Even if I do a cheat & have a burger, or 2-3 slices of pizza (my most common cheats), still the same. No hunger for a significant time. So, if wheat causes hyperphagy, could it be that it takes a good long while for it to set in, so that infrequent bouts with it (provided you can tolerate gluten, and jury is still out on that for me) will be safe?



  7. damaged justice on January 18, 2010 at 15:12

    “Carbs are old-fashioned foods too my friend. Present in every drop of mammalian milk.”

    Which is what might be expected from a food seemingly designed to double the drinker’s bodyweight in approximately six months time.

    Taubes disproved much more than he proved, and says as much. Lustig and others are continuing to build upon his work in researching the role of fructose and the various hormones. But Taubes put the crack in the dike of conventional wisdom and allowed the floodgates to open among the few scientists left, as opposed to the scientocracy (Richard calls them “grant whores”).

    • damaged justice on January 19, 2010 at 15:48

      *shrug* I was being polite, but fuck you too.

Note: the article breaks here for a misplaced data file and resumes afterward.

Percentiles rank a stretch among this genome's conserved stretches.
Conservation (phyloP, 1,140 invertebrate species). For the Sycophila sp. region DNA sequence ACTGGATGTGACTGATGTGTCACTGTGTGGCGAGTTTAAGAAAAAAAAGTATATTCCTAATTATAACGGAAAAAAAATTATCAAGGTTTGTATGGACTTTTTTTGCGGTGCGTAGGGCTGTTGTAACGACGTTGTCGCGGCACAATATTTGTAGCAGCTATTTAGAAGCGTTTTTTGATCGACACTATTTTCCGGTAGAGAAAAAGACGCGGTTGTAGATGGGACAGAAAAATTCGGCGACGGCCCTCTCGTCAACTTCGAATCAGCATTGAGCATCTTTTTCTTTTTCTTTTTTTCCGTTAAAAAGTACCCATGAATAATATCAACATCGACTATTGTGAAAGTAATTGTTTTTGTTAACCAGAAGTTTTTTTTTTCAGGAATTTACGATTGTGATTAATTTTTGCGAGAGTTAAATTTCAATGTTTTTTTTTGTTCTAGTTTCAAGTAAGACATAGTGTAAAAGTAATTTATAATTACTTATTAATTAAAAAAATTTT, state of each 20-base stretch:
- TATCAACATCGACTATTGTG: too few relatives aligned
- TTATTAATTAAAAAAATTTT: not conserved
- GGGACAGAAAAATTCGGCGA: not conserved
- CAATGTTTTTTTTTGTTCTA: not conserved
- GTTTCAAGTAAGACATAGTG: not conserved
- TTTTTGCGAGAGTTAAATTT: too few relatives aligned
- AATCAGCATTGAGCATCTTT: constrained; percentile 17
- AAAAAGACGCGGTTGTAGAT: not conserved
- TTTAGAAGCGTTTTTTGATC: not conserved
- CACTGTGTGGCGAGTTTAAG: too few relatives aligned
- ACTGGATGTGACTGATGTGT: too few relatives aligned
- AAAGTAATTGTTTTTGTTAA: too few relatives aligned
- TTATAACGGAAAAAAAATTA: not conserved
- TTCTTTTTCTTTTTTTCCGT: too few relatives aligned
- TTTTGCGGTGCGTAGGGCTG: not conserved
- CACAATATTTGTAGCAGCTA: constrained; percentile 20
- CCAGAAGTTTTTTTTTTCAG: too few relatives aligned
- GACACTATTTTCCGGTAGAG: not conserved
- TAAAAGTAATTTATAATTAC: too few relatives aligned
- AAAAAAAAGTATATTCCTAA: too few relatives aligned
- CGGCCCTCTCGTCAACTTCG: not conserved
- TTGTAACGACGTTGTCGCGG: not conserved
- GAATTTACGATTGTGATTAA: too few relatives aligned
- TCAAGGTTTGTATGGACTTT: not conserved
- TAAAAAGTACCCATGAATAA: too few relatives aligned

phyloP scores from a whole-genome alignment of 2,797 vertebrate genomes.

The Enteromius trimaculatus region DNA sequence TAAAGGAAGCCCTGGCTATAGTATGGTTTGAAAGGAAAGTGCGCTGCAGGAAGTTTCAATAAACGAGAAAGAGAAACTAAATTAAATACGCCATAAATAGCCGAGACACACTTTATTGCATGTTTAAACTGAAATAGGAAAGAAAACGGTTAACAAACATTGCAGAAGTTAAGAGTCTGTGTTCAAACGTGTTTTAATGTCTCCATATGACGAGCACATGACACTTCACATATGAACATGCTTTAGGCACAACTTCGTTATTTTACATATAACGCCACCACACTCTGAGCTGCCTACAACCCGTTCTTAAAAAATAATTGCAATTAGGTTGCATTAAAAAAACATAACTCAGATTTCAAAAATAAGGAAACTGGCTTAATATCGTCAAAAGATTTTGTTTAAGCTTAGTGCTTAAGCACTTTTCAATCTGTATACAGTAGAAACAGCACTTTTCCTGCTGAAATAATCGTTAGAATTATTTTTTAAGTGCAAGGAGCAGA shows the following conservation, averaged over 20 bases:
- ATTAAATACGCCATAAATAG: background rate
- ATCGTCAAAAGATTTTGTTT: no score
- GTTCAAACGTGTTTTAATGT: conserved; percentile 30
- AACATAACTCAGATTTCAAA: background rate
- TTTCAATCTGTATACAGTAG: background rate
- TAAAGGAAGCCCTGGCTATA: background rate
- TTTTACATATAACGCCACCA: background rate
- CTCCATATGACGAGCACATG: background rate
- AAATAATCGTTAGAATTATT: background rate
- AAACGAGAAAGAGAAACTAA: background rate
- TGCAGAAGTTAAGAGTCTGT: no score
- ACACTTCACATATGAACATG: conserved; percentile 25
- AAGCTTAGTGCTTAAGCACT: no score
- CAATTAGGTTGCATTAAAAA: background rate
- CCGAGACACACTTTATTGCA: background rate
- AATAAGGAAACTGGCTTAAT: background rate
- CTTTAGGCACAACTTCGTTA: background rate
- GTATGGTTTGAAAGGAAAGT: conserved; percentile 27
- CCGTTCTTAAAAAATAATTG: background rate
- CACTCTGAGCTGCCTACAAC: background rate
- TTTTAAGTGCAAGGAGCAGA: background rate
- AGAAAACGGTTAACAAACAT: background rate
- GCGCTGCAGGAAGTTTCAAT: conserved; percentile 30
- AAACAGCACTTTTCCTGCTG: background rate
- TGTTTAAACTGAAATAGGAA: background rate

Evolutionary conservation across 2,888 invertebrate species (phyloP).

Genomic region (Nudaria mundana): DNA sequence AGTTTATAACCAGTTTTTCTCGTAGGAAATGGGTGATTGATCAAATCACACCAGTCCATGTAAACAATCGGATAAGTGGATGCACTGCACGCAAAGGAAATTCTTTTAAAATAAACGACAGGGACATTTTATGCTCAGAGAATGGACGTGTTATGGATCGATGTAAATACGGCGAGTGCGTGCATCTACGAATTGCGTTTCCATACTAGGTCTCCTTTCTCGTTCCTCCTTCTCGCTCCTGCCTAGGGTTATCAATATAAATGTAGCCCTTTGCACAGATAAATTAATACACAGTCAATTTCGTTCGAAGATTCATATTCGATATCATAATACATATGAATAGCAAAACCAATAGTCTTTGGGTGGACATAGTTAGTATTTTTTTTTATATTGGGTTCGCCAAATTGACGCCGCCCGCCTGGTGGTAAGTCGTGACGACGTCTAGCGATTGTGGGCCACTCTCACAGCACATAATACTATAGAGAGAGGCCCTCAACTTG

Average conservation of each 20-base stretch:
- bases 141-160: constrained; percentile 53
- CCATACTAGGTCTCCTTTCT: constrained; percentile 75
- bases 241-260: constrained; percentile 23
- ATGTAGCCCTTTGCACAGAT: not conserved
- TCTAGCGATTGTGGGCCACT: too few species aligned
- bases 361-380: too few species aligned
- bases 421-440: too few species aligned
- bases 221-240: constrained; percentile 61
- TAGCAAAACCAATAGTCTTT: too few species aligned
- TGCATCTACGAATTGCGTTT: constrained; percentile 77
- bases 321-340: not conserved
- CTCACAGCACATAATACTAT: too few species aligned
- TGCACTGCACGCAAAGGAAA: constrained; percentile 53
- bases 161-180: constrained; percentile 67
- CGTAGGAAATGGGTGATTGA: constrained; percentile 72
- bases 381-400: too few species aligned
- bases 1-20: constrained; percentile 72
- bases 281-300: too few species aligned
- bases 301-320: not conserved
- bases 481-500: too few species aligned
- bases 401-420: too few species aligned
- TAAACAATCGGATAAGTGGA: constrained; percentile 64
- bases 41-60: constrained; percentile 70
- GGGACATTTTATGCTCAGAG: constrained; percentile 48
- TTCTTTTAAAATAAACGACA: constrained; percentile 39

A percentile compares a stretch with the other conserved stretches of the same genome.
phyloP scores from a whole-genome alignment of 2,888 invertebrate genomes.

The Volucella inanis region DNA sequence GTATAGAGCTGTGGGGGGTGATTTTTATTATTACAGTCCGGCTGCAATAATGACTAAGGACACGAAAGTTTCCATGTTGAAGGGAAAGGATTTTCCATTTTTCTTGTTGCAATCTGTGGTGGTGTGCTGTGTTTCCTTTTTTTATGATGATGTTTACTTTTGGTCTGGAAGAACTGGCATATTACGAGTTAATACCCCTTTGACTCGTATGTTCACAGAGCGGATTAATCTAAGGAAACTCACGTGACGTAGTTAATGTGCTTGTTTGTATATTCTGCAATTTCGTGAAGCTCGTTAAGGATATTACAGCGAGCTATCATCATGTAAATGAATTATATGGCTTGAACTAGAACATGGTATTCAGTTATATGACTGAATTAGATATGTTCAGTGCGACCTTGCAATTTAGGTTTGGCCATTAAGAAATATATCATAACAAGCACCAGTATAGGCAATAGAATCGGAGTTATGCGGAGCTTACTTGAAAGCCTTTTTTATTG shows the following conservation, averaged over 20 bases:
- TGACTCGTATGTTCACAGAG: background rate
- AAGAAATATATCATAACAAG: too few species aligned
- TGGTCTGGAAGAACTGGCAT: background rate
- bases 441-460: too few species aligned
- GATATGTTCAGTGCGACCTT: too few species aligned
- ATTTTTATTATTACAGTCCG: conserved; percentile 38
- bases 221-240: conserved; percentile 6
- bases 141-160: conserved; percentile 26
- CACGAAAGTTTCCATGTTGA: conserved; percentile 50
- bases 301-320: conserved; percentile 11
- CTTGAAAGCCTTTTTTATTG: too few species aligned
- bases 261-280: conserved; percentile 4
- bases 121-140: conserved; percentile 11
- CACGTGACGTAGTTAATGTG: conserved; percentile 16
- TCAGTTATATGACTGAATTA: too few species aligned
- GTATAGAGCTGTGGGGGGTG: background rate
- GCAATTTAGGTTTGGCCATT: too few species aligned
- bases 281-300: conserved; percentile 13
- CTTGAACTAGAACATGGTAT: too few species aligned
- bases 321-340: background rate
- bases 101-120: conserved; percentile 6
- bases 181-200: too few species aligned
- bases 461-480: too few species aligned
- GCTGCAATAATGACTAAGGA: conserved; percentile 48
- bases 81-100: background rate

• Richard Nikoley on January 19, 2010 at 15:52

      Matt: Could I suggest a period of time getting to know my cherished commenters before calling them names?



    • gallier2 on January 19, 2010 at 23:36

      Nourishing Masai’s was never the first purpose of milk (prefered expletive you may choose yourself).



  8. 1/19/10 – Deadlift / Pull up on January 18, 2010 at 22:12

    […] Notes on “Good Calories, Bad Calories” […]

  9. Jennifer on January 22, 2010 at 07:18

    Don’t castigate Taubes too much for his emphasis on carbohydrates. Most people today when they consume carbs are only eating the refined ones, it’s like they are the only ones left in the store (yes, of course, the veg aisle, but they aren’t high on Joe Public’s list). If you can stand to go down the interior aisles of a supermarket, it’s bank after bank of refined carb foods—it’s all the public buys, and it’s all they want. So while Taubes strikes out at all carbs, he’s pretty much doing so at the carbs that are the only game in town for the average person.